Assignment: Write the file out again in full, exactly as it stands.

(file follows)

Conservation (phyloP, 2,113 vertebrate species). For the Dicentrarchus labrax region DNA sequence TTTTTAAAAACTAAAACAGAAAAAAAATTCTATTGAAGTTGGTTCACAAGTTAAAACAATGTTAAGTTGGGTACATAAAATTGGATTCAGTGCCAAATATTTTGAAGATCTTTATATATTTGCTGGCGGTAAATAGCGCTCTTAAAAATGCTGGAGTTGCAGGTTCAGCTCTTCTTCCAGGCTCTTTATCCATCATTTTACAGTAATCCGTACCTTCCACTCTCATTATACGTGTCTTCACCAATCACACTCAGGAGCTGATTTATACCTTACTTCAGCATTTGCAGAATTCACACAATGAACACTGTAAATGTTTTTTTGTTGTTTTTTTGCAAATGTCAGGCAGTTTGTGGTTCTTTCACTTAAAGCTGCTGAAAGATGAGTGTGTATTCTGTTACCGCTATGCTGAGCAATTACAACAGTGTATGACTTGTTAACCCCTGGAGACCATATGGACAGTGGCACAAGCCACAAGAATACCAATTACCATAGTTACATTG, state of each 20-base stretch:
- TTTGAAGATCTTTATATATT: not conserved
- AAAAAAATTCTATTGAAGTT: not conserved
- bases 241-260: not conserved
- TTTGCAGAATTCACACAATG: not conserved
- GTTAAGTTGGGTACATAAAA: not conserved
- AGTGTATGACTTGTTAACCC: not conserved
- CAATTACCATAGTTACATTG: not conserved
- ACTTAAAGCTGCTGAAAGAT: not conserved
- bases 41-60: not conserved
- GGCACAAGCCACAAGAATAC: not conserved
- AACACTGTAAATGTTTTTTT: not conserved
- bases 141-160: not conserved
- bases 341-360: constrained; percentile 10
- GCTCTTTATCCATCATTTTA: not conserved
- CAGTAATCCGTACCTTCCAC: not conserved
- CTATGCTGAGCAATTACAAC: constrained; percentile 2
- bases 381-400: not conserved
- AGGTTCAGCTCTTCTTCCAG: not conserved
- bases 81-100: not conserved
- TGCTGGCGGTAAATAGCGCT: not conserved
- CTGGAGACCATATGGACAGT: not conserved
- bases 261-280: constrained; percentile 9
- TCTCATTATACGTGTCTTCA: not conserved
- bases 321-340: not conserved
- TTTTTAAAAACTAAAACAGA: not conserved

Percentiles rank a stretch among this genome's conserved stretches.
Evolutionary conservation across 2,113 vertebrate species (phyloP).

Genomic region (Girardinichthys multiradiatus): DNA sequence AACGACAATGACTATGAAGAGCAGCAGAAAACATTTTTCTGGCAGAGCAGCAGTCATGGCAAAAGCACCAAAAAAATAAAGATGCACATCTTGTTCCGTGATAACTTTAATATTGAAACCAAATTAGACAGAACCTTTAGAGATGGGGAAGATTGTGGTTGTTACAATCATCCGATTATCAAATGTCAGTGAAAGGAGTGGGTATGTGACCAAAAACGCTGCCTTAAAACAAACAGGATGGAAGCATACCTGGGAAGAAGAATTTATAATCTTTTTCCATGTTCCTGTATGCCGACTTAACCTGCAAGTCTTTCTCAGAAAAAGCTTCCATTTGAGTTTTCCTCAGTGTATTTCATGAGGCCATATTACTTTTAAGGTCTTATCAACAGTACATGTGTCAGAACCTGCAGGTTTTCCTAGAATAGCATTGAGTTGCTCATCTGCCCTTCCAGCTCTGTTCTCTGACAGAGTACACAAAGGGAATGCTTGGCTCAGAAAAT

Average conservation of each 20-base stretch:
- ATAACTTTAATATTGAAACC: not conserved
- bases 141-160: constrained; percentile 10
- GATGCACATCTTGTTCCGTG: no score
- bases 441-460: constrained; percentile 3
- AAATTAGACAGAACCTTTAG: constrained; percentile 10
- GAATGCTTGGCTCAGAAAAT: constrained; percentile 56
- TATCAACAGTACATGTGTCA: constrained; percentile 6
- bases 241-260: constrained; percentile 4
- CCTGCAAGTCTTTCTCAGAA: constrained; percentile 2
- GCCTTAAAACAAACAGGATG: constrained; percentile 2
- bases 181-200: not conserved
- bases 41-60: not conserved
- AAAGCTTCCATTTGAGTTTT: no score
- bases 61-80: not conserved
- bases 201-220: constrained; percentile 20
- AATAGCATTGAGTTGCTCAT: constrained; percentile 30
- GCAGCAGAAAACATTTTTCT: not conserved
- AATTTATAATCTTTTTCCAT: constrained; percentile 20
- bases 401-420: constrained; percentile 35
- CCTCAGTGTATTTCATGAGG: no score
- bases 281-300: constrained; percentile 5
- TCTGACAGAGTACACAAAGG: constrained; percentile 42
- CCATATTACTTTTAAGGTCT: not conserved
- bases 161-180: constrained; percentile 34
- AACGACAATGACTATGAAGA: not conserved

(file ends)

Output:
Conservation (phyloP, 2,113 vertebrate species). For the Dicentrarchus labrax region DNA sequence TTTTTAAAAACTAAAACAGAAAAAAAATTCTATTGAAGTTGGTTCACAAGTTAAAACAATGTTAAGTTGGGTACATAAAATTGGATTCAGTGCCAAATATTTTGAAGATCTTTATATATTTGCTGGCGGTAAATAGCGCTCTTAAAAATGCTGGAGTTGCAGGTTCAGCTCTTCTTCCAGGCTCTTTATCCATCATTTTACAGTAATCCGTACCTTCCACTCTCATTATACGTGTCTTCACCAATCACACTCAGGAGCTGATTTATACCTTACTTCAGCATTTGCAGAATTCACACAATGAACACTGTAAATGTTTTTTTGTTGTTTTTTTGCAAATGTCAGGCAGTTTGTGGTTCTTTCACTTAAAGCTGCTGAAAGATGAGTGTGTATTCTGTTACCGCTATGCTGAGCAATTACAACAGTGTATGACTTGTTAACCCCTGGAGACCATATGGACAGTGGCACAAGCCACAAGAATACCAATTACCATAGTTACATTG, state of each 20-base stretch:
- TTTGAAGATCTTTATATATT: not conserved
- AAAAAAATTCTATTGAAGTT: not conserved
- bases 241-260: not conserved
- TTTGCAGAATTCACACAATG: not conserved
- GTTAAGTTGGGTACATAAAA: not conserved
- AGTGTATGACTTGTTAACCC: not conserved
- CAATTACCATAGTTACATTG: not conserved
- ACTTAAAGCTGCTGAAAGAT: not conserved
- bases 41-60: not conserved
- GGCACAAGCCACAAGAATAC: not conserved
- AACACTGTAAATGTTTTTTT: not conserved
- bases 141-160: not conserved
- bases 341-360: constrained; percentile 10
- GCTCTTTATCCATCATTTTA: not conserved
- CAGTAATCCGTACCTTCCAC: not conserved
- CTATGCTGAGCAATTACAAC: constrained; percentile 2
- bases 381-400: not conserved
- AGGTTCAGCTCTTCTTCCAG: not conserved
- bases 81-100: not conserved
- TGCTGGCGGTAAATAGCGCT: not conserved
- CTGGAGACCATATGGACAGT: not conserved
- bases 261-280: constrained; percentile 9
- TCTCATTATACGTGTCTTCA: not conserved
- bases 321-340: not conserved
- TTTTTAAAAACTAAAACAGA: not conserved

Percentiles rank a stretch among this genome's conserved stretches.
Evolutionary conservation across 2,113 vertebrate species (phyloP).

Genomic region (Girardinichthys multiradiatus): DNA sequence AACGACAATGACTATGAAGAGCAGCAGAAAACATTTTTCTGGCAGAGCAGCAGTCATGGCAAAAGCACCAAAAAAATAAAGATGCACATCTTGTTCCGTGATAACTTTAATATTGAAACCAAATTAGACAGAACCTTTAGAGATGGGGAAGATTGTGGTTGTTACAATCATCCGATTATCAAATGTCAGTGAAAGGAGTGGGTATGTGACCAAAAACGCTGCCTTAAAACAAACAGGATGGAAGCATACCTGGGAAGAAGAATTTATAATCTTTTTCCATGTTCCTGTATGCCGACTTAACCTGCAAGTCTTTCTCAGAAAAAGCTTCCATTTGAGTTTTCCTCAGTGTATTTCATGAGGCCATATTACTTTTAAGGTCTTATCAACAGTACATGTGTCAGAACCTGCAGGTTTTCCTAGAATAGCATTGAGTTGCTCATCTGCCCTTCCAGCTCTGTTCTCTGACAGAGTACACAAAGGGAATGCTTGGCTCAGAAAAT

Average conservation of each 20-base stretch:
- ATAACTTTAATATTGAAACC: not conserved
- bases 141-160: constrained; percentile 10
- GATGCACATCTTGTTCCGTG: no score
- bases 441-460: constrained; percentile 3
- AAATTAGACAGAACCTTTAG: constrained; percentile 10
- GAATGCTTGGCTCAGAAAAT: constrained; percentile 56
- TATCAACAGTACATGTGTCA: constrained; percentile 6
- bases 241-260: constrained; percentile 4
- CCTGCAAGTCTTTCTCAGAA: constrained; percentile 2
- GCCTTAAAACAAACAGGATG: constrained; percentile 2
- bases 181-200: not conserved
- bases 41-60: not conserved
- AAAGCTTCCATTTGAGTTTT: no score
- bases 61-80: not conserved
- bases 201-220: constrained; percentile 20
- AATAGCATTGAGTTGCTCAT: constrained; percentile 30
- GCAGCAGAAAACATTTTTCT: not conserved
- AATTTATAATCTTTTTCCAT: constrained; percentile 20
- bases 401-420: constrained; percentile 35
- CCTCAGTGTATTTCATGAGG: no score
- bases 281-300: constrained; percentile 5
- TCTGACAGAGTACACAAAGG: constrained; percentile 42
- CCATATTACTTTTAAGGTCT: not conserved
- bases 161-180: constrained; percentile 34
- AACGACAATGACTATGAAGA: not conserved